1. Examine the national rates of complications, readmission, reoperation, death and length of hospital stay after laryngectomy.
2. Explore the risks of neck dissection with laryngectomy using outcomes.
Study Design: retrospective review of the American College of Surgeons National Quality Improvement Program (ACS-NSQIP) database
Setting: Multicenter data pooled from 2005-2013 ACS-NSQIP database.
Methods: The database was analyzed for patients undergoing laryngectomy with and without neck dissection. Demographic, perioperative complication, reoperation, readmission, and death variables were analyzed.
Results: Our study found 754 patients who underwent total laryngectomy during this time. Demographic analysis showed average age was 63 yrs old, most [555 (75%)] were white, and most [598 (79%)] were male. Of these patients, 520(69%) included a neck dissection while 234(31%) did not. When comparing patients who received a neck dissection to those who did not, there were no significant differences in median length of hospital stay (12.5 days w/ ND vs. 13.3 days w/o ND p=0.99), rates of complication (40% w/ ND vs. 35% w/o ND p=0.23), reoperation (13.5% w/ ND vs. 14% w/o ND p=0.81), readmission (14% w/ ND vs. 18% w/o ND p=0.27), and death (1.3% w/ ND vs. 1.3% w/o ND p>0.99). Furthermore, neck dissection did not increase the risk of complication (p=0.23), readmission (p=0.27), reoperation (p=0.81), death (p=0.94), or lengthened hospital stay (p=0.38).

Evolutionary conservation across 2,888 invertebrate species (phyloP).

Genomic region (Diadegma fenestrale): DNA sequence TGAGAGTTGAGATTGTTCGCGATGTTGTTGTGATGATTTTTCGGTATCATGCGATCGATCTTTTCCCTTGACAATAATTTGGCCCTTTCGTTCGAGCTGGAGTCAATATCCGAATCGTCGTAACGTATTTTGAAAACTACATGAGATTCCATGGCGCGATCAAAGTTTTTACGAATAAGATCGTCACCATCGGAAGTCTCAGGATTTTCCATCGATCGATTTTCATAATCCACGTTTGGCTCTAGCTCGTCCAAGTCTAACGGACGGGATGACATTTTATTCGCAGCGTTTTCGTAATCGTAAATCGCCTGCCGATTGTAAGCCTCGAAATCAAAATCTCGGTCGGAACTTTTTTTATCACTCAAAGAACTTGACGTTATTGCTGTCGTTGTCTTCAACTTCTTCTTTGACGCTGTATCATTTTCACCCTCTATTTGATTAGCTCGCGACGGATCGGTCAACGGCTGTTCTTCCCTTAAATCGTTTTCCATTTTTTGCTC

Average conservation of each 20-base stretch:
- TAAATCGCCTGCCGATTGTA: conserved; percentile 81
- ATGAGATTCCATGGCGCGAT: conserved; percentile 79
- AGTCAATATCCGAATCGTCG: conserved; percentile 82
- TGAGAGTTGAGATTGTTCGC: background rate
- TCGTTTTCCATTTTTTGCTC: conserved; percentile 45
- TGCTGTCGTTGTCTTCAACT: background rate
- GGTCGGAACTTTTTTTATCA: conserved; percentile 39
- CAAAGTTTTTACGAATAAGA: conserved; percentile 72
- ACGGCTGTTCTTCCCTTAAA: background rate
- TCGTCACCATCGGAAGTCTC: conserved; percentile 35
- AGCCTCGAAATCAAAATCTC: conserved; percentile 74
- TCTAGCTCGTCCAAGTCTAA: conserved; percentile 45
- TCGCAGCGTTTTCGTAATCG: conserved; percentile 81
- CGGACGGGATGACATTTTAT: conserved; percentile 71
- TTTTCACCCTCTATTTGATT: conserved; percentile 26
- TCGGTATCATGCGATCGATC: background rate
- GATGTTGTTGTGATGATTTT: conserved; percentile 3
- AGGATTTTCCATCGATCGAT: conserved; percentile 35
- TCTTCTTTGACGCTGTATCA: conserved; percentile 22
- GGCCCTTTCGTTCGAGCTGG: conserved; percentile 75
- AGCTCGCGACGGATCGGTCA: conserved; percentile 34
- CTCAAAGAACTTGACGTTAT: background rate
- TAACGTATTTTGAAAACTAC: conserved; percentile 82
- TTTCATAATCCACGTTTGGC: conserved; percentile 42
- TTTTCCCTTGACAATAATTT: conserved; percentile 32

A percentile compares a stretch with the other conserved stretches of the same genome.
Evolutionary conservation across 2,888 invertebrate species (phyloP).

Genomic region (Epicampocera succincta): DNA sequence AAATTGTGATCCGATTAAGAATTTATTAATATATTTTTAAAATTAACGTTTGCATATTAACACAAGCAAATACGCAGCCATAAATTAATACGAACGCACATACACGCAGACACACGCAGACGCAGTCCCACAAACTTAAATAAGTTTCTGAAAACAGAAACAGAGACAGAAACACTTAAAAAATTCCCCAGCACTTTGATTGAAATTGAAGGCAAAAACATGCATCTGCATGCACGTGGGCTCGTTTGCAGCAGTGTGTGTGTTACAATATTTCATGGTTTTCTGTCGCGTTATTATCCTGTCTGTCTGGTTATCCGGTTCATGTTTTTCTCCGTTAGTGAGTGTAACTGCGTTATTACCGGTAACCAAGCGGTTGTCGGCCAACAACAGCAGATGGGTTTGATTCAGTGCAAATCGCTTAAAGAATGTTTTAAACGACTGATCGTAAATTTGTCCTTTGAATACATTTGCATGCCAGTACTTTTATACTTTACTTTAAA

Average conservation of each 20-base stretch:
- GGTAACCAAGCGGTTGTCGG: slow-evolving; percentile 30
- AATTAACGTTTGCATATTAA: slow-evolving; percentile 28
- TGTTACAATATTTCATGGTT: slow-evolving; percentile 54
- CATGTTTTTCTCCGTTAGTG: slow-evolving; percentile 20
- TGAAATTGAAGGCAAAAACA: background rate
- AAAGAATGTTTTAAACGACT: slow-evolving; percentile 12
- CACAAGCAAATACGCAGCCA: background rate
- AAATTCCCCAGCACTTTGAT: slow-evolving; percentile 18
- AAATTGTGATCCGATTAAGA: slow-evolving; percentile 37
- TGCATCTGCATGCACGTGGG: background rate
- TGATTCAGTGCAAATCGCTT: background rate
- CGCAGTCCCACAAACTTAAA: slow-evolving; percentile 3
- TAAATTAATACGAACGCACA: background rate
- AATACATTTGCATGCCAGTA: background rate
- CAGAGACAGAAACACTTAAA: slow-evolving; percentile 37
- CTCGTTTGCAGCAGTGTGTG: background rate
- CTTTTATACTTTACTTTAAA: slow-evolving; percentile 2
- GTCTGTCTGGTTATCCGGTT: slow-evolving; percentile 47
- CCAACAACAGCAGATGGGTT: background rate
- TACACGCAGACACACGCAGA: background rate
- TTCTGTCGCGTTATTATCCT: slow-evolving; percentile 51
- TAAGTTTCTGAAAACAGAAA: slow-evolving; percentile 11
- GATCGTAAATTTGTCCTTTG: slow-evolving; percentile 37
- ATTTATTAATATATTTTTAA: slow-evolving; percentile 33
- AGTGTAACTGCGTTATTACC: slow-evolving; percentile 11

Conclusion: Concurrent neck dissection does not increase postoperative morbidity or mortality in patients undergoing total laryngectomies. These results may help physicians make decisions regarding concurrent neck dissection with total laryngectomy.